In addition to being actively involved in a wide range of planning efforts with the agencies, the  Organizations and our State partners are some of the first to create the “innovative funding models” sought to be expanded under §208 of the Proposal. The Organizations have partnered with the  USFS/BLM/other federal managers and state level parks and recreation programs (generally referred to as “land managers” for purposes of these comments) for decades in addressing trail-related maintenance issues of all sizes through the voluntary registration fees for OHVs and OSVs that have been adopted in numerous states. These registration programs started around grooming of winter trails for OSV recreation in the 1970’s and remain basically the only source of funding for winter grooming of routes generally on public lands. Seeing the success of these programs the OHV community soon adopted similar voluntary registration programs in the 1980s. These are some of the longest, largest and strongest partnerships in place with land managers, are easily within the definition of an innovate funding model and are often overlooked as these programs have been around for so long and are not matched really in any manner by other user groups.

As an example of these innovate funding models, the Colorado Parks and Wildlife motorized program provides between $6 and $8 million in direct funding to projects that results in almost 60 maintenance crews for summer and winter trails and extensive project specific funding. The California OHMVR program easily provides five times this amount of funding to the land manager offices in California much of which provides the major source of funding for maintenance and operations of recreational facilities on public lands. The State of Idaho program also provides land managers more than $1 for every resident of the state to support trail maintenance. Winter programs in states with small amounts of federal public lands also provide significant economic contributions from trails, as evidenced by the State of New Hampshire program contributing $3 million annually to the state trail network. Each of these State level partnerships is leveraged with countless volunteer hours and support, addressing a huge range of roles including basic volunteer labor on projects, to engineers volunteering time to design bridges and heavy equipment businesses working for the cost of fuel from the programs and many of the programs funded would simply cease to exist without this volunteer support. This volunteer support which multiplies the impact of this funding to have an impact on the ground of spending several times more money that comes from these programs. This intangible benefit is a critical component of the success of these programs and protecting this intangible would be a major benefit of reforming the Proposal.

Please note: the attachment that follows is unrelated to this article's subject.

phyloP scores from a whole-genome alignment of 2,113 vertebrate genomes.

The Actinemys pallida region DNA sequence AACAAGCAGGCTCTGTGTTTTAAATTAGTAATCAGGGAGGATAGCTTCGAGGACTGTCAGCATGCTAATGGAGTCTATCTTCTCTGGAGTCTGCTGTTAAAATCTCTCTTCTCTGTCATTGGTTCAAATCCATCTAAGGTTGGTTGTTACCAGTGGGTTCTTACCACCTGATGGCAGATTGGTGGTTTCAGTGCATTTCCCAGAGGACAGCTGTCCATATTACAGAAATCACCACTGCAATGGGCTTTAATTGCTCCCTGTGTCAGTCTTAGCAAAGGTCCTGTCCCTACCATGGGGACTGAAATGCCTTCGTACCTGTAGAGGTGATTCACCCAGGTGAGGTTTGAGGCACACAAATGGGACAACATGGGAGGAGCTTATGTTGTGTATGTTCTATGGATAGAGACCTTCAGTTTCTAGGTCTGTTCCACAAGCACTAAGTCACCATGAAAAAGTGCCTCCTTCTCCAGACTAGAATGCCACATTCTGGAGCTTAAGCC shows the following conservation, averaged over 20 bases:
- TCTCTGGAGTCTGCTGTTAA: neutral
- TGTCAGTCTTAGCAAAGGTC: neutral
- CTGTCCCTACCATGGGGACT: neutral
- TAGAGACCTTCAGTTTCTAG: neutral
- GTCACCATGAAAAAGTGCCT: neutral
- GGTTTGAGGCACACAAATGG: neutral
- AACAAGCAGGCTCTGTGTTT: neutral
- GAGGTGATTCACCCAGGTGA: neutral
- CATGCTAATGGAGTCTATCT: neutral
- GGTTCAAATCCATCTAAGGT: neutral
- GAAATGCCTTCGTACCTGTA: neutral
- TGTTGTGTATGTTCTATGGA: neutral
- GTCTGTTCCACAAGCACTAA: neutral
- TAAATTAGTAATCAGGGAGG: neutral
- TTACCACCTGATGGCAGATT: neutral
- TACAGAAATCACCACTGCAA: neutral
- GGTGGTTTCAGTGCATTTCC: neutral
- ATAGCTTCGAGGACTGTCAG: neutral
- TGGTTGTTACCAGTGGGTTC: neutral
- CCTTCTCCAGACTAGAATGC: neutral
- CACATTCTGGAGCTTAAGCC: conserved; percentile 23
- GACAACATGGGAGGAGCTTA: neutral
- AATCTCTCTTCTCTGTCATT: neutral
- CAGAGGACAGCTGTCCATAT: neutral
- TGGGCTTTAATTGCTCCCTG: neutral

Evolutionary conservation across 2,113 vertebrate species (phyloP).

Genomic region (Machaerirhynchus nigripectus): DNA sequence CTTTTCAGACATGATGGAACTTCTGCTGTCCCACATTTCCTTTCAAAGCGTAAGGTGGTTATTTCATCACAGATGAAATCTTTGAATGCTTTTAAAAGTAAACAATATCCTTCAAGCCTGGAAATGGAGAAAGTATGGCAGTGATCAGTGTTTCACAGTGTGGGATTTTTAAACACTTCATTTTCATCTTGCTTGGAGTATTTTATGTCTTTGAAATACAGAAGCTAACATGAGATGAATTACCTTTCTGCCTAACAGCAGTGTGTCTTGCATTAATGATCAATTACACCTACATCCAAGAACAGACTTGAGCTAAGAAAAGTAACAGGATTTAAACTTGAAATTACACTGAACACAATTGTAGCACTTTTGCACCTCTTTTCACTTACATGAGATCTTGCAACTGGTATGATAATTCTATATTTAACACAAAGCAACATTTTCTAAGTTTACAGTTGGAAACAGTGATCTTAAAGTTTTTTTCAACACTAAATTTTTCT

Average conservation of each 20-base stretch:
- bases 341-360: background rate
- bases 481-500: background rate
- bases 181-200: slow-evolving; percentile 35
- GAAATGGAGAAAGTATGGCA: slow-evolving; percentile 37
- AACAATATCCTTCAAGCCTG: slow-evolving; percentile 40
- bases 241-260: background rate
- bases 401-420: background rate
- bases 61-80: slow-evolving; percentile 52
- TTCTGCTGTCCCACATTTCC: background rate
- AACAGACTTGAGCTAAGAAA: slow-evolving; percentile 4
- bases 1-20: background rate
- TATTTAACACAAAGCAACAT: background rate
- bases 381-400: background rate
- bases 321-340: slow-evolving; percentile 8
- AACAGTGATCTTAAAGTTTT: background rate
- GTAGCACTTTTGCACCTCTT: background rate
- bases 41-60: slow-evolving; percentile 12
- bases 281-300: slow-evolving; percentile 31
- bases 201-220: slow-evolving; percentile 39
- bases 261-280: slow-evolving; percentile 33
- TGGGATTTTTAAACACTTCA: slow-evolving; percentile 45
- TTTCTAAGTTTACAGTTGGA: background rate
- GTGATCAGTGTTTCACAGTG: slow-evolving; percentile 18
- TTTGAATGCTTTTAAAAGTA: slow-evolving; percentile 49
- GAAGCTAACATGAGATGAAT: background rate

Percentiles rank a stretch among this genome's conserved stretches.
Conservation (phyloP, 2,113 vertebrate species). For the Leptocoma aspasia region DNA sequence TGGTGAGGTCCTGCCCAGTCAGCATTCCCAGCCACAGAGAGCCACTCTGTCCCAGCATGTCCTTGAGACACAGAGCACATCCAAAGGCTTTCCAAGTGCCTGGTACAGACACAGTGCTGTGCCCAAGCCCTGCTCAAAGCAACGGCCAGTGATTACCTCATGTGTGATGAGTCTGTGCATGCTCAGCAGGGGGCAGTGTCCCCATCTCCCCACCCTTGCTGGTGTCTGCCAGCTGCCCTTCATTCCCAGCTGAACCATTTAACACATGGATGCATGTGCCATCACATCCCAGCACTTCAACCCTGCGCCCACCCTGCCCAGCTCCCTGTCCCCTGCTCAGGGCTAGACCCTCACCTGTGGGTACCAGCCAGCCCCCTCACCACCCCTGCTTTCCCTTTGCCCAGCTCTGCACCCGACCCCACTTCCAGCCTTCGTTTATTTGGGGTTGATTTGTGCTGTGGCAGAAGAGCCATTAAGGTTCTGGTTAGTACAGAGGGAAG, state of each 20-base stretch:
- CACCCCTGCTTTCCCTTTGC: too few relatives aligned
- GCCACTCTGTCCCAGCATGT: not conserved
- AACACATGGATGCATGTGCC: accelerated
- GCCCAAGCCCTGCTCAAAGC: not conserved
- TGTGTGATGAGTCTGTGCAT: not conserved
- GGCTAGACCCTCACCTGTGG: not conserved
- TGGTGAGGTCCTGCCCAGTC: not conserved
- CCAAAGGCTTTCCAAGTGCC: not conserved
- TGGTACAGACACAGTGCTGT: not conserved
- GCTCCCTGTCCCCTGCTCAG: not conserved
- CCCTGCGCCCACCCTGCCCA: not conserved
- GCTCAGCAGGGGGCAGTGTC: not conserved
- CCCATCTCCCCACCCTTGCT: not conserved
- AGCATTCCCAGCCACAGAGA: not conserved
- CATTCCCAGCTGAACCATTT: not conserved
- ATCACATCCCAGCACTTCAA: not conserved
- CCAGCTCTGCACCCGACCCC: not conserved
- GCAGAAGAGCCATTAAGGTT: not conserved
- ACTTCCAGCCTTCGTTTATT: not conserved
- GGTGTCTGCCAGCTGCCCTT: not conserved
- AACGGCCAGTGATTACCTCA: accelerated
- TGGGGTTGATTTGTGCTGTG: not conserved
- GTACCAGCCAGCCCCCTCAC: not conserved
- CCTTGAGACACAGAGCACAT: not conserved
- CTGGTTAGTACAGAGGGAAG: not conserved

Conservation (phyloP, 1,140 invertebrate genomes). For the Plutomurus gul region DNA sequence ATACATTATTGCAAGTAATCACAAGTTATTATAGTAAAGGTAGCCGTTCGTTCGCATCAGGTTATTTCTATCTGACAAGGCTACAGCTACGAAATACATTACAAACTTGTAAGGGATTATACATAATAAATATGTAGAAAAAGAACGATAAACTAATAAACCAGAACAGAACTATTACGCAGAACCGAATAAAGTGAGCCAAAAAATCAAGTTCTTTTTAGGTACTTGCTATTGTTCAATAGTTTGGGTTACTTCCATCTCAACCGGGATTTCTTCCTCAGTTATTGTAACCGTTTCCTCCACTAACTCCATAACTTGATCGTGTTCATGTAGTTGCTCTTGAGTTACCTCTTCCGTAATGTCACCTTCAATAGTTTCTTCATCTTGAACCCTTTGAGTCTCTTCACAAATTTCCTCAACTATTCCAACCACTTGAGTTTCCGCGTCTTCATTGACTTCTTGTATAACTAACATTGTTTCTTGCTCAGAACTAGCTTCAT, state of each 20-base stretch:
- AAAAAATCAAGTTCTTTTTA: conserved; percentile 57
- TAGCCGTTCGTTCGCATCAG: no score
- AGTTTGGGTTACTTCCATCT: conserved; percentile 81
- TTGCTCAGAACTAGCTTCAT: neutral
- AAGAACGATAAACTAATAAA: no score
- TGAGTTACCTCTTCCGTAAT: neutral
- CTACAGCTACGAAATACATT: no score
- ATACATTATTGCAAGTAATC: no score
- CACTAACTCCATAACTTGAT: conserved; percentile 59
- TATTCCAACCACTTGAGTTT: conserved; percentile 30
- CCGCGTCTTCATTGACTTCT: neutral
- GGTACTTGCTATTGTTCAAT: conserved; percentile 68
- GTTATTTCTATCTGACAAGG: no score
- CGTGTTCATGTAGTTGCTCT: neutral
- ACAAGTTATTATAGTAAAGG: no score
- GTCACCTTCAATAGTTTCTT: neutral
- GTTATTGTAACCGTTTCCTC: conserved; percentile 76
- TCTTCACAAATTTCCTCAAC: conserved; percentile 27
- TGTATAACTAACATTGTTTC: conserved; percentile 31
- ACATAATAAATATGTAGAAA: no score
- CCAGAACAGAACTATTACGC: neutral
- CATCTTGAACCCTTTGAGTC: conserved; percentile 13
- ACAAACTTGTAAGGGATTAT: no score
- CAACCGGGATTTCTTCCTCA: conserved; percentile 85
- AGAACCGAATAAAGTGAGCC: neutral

Three big challenges in recreation on federal public lands.

The Organizations have spent significant time working with federal land managers and believe they are facing three major challenges on the landscape level. We are aware of the fact this might seem to be an unusual starting point for a comment on travel management but we are aware these are the types of challenges managers are seeing every day on the ground. Trying to resolve travel management issues without recognizing the relationships these issues have on the ground will simply have little positive benefits to the recreational community. Trying to address travel management in isolation could actually make the situation worse and that is something everyone wants to avoid. The three challenges are as  follows:

a. No staff and inconsistent funding. As noted above our Organizations and members provide funding for recreational staff to districts and offices. Without this funding many offices simply have no recreational staff and face significant systemic barriers in completing projects. Unfortunately, we consistently see a significant amount of this funding for staffing returned every year due to a variety of barriers, such as hiring practices within the agency or transitions of accounting systems. Barriers expand when funding is expanded to materials and staff, such as when money is provided to build and repair bridges. We are aware of projects replacing existing bridges where all materials have been purchased through our programs, engineered drawing completed and the project still can’t start as the USFS requires an USFS engineer approval despite all engineer drawings being provided. The USFS engineer position has been unfilled for years. This type of systemic problem will continue to be a problem without regard to the passage of the legislation and is also impacting many issues beyond just travel management.